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Accueil du site → Doctorat → États-Unis → 1980 → ON BEING ZARMA : SCARCITY AND STRESS IN THE NIGERIEN SAHEL

Northwestern University (1980)





Etablissement de soutenance : Northwestern University

Grade : Doctor of Philosophy (1980)

The unifying theme of this dissertation on the pre-colonial history of the Zarma people is their devoted struggle for self-perpetuation in an environment of scarcity. They sought to win survival by a paradoxical process of overcoming natural strictures in adapting to them. The course of Zarma development is traced from the migration of the Mande proto-Zarma in the early sixteenth century out of Dirma, a province of the Songhai empire in the Upper Niger region, to what would become Zaberma, their contemporary home in western Niger. Arriving along the Middle Niger, in what had been the Songhai province of Dendi, the Mande proto-Zarma encountered and mixed with indigenous Songhai groups during the seventeenth and eighteenth centuries. The current Zarma, we suggest, were evolved in the assimilation of the Mande element to Songhai political and cultural norms, which occurred as these groups undertook to occupy Zaberma and colonize its various physiographic regions. The reign of Zarmakoy Taguru (mid-seventeenth century) in northern Boboye is seen to have been pivotal in Zarma history, for it was then that the coalescence of Mande and Songhai fragments into one people was effected by that king. Yet his achievement remained in some respects stillborn, for at his death the kingship was contested by rival political factions, the Kalle and Wazi—the Kalle were comprised essentially of Songhai indigenous groups, and the Wazi represented the Mande contingent. Though both Kalle and Wazi now participated in a single ethnic entity, the old dichotomy of Mande and Songhai persisted in the form of Kalle-Wazi opposition. In the century and a half following Taguru, Kalle colonists took possession of Zaberma’s western portion, Wazi settled in the east, and this enduring pattern of fragmentation was given further impetus by a harsh environment, the attenuated resource base of which allowed for no stimulus to the transcendence of local perspectives. Thus a narrow economic base was instrumental in amplifying the tradition of fragmented political authority, and ensuring that, when Zarma agriculturalists confronted Fulani and Tuareg pastoralists, the former would be ill-situated to deal effectively with the challenge. During the nineteenth century the Fulani, who had then been circulating through and settling in Zaberma for several centuries, waged a jihad to gain control of the country. They triumphed initially and set up Say and Tamkalla emirates, integral units of the Sokoto Caliphate. The western Zarma were Islamized, and allied themselves with the Fulani, while the Wazis resisted the jihadis with the assistance of friends in Kebbi, Dendi, and Dallol Mawri, though becoming Muslims themselves meanwhile. The jihad is viewed as a war between farmers and herdsmen for the possession of scarce resources, and its battles centered around the valley of Boboye, whose richness contrasted so strikingly with Zaberma’s other regions. Eventually the jihad was defeated by around mid-century and Tamkalla was overthrown by the anti-jihad coalition ; the Tuareg, who had, simultaneously as the jihad was being prosecuted, also pressed in against Zarma agriculturalists, were likewise stalled. In the ensuing half-century the state of Dosso was established as a response to the trauma of endemic warfare and the vulnerability of fragmentation and a marginal economy. Dosso was formed, in spite of a meager surplus product to nourish the state, in hopes of overcoming that vulnerability. A critical concern throughout the dissertation has been to approach the subjective reality of Zarma history, and to understand the pervasive effect of marginality on Zarma identity as manifest in all dimensions of their existence.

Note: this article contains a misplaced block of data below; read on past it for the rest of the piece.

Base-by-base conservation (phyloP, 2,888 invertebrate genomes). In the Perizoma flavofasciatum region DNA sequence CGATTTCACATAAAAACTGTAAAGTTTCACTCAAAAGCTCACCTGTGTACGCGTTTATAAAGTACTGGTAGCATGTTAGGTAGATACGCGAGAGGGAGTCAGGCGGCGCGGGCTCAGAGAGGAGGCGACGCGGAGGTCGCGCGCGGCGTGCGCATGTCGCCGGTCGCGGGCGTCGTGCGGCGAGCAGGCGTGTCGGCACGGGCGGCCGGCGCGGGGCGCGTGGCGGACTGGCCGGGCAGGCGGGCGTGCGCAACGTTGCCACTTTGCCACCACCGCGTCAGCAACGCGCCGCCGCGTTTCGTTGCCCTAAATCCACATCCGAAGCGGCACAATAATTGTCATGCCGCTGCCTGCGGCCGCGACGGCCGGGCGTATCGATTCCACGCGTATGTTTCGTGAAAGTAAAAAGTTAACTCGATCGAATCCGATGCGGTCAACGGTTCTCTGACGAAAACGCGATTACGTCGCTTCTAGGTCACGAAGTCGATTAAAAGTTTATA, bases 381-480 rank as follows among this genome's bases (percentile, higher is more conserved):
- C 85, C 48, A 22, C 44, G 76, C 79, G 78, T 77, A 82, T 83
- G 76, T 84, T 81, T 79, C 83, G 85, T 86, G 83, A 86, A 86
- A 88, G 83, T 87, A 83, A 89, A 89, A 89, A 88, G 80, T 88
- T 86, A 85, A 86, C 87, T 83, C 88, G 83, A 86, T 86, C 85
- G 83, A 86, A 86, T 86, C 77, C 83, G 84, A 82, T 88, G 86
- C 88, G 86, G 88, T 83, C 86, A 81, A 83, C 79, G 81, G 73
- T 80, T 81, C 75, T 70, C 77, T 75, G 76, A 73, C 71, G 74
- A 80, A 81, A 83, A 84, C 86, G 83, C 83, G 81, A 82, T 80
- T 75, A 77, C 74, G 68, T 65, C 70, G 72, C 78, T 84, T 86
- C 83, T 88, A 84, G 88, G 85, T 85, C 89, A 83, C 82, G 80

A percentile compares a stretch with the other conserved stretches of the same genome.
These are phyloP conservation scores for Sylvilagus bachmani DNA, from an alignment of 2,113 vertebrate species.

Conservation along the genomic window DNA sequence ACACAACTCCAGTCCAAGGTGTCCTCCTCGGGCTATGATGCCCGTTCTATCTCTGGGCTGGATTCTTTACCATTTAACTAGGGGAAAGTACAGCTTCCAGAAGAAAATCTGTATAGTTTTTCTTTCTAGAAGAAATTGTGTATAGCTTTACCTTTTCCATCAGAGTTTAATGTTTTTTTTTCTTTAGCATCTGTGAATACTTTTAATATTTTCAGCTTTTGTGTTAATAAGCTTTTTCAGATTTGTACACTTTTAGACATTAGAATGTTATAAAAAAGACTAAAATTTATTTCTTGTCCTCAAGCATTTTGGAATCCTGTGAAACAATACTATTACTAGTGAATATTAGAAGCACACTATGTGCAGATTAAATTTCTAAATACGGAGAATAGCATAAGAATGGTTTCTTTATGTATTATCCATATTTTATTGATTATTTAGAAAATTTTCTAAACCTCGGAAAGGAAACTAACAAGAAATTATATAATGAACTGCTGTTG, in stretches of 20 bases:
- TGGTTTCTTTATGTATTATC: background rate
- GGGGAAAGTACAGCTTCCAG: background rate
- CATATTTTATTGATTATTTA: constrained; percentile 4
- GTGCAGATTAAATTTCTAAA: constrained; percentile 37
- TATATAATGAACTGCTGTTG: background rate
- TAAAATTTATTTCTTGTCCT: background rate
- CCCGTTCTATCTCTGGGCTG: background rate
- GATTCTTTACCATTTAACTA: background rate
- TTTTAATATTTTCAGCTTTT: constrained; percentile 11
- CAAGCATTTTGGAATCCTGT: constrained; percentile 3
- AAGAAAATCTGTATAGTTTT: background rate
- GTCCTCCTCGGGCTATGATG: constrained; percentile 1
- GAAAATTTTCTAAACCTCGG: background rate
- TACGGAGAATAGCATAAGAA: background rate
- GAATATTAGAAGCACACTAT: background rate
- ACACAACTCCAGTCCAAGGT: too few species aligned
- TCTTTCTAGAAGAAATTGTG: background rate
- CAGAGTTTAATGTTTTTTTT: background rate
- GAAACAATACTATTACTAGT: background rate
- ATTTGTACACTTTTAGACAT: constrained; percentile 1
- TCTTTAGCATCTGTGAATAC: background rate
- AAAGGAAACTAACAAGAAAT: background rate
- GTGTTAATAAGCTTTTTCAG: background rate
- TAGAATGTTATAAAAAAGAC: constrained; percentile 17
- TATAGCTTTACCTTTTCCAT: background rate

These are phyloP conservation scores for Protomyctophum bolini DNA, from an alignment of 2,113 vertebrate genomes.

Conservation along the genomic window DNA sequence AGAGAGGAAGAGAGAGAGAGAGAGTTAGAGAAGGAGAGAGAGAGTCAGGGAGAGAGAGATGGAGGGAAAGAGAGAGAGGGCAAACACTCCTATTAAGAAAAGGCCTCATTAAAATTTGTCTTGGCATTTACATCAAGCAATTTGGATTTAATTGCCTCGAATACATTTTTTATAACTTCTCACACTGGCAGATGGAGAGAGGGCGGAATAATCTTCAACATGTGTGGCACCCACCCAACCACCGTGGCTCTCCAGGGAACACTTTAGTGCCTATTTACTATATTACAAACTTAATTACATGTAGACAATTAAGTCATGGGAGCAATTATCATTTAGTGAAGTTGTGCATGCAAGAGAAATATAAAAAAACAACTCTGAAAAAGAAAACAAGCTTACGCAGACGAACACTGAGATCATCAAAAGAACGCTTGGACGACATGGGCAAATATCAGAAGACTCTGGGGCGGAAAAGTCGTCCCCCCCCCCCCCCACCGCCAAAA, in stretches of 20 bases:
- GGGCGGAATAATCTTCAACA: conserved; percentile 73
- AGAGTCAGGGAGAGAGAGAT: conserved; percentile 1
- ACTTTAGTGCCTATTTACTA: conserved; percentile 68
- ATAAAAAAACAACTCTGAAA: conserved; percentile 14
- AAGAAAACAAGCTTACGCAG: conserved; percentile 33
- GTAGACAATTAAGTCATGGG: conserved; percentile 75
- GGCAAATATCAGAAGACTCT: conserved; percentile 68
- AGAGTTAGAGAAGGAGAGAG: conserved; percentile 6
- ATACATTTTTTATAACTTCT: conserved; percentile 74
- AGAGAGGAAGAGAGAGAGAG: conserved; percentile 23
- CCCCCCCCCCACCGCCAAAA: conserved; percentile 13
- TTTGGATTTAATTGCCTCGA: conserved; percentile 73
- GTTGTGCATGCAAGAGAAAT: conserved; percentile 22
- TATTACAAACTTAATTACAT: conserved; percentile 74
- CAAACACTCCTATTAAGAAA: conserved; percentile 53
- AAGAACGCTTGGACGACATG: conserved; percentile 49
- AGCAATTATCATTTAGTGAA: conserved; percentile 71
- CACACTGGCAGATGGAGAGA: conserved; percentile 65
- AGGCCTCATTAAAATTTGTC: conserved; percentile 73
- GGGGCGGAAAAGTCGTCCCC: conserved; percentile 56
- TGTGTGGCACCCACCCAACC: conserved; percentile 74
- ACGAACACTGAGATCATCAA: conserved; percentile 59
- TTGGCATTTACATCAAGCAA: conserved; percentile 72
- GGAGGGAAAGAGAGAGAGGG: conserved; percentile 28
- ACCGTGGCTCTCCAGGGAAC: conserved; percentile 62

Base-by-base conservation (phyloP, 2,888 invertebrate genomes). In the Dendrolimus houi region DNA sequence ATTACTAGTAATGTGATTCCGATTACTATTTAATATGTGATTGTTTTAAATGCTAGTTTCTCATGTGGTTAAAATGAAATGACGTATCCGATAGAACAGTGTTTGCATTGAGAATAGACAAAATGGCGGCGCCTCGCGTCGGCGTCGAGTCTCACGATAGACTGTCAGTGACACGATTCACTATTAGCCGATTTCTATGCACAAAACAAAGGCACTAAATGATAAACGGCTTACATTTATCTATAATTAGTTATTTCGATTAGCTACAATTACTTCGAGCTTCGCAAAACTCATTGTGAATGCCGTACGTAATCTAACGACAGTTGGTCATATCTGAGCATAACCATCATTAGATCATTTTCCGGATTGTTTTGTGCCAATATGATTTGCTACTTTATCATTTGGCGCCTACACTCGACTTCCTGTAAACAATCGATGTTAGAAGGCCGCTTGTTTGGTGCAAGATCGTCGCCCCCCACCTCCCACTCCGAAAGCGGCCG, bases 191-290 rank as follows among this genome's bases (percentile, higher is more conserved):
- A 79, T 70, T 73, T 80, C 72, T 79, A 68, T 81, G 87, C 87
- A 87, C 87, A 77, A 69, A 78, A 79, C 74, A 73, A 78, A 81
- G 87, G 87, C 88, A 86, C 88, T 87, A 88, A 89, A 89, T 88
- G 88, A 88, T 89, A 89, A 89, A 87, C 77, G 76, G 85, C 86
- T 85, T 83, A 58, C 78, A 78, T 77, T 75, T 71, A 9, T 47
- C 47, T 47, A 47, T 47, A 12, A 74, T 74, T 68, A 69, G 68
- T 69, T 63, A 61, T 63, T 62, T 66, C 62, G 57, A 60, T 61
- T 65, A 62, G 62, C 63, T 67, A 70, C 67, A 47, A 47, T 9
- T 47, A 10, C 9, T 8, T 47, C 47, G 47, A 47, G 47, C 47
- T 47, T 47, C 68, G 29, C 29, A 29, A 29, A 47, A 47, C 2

Présentation (ProQuest)

Page publiée le 28 janvier 2018, mise à jour le 28 mai 2021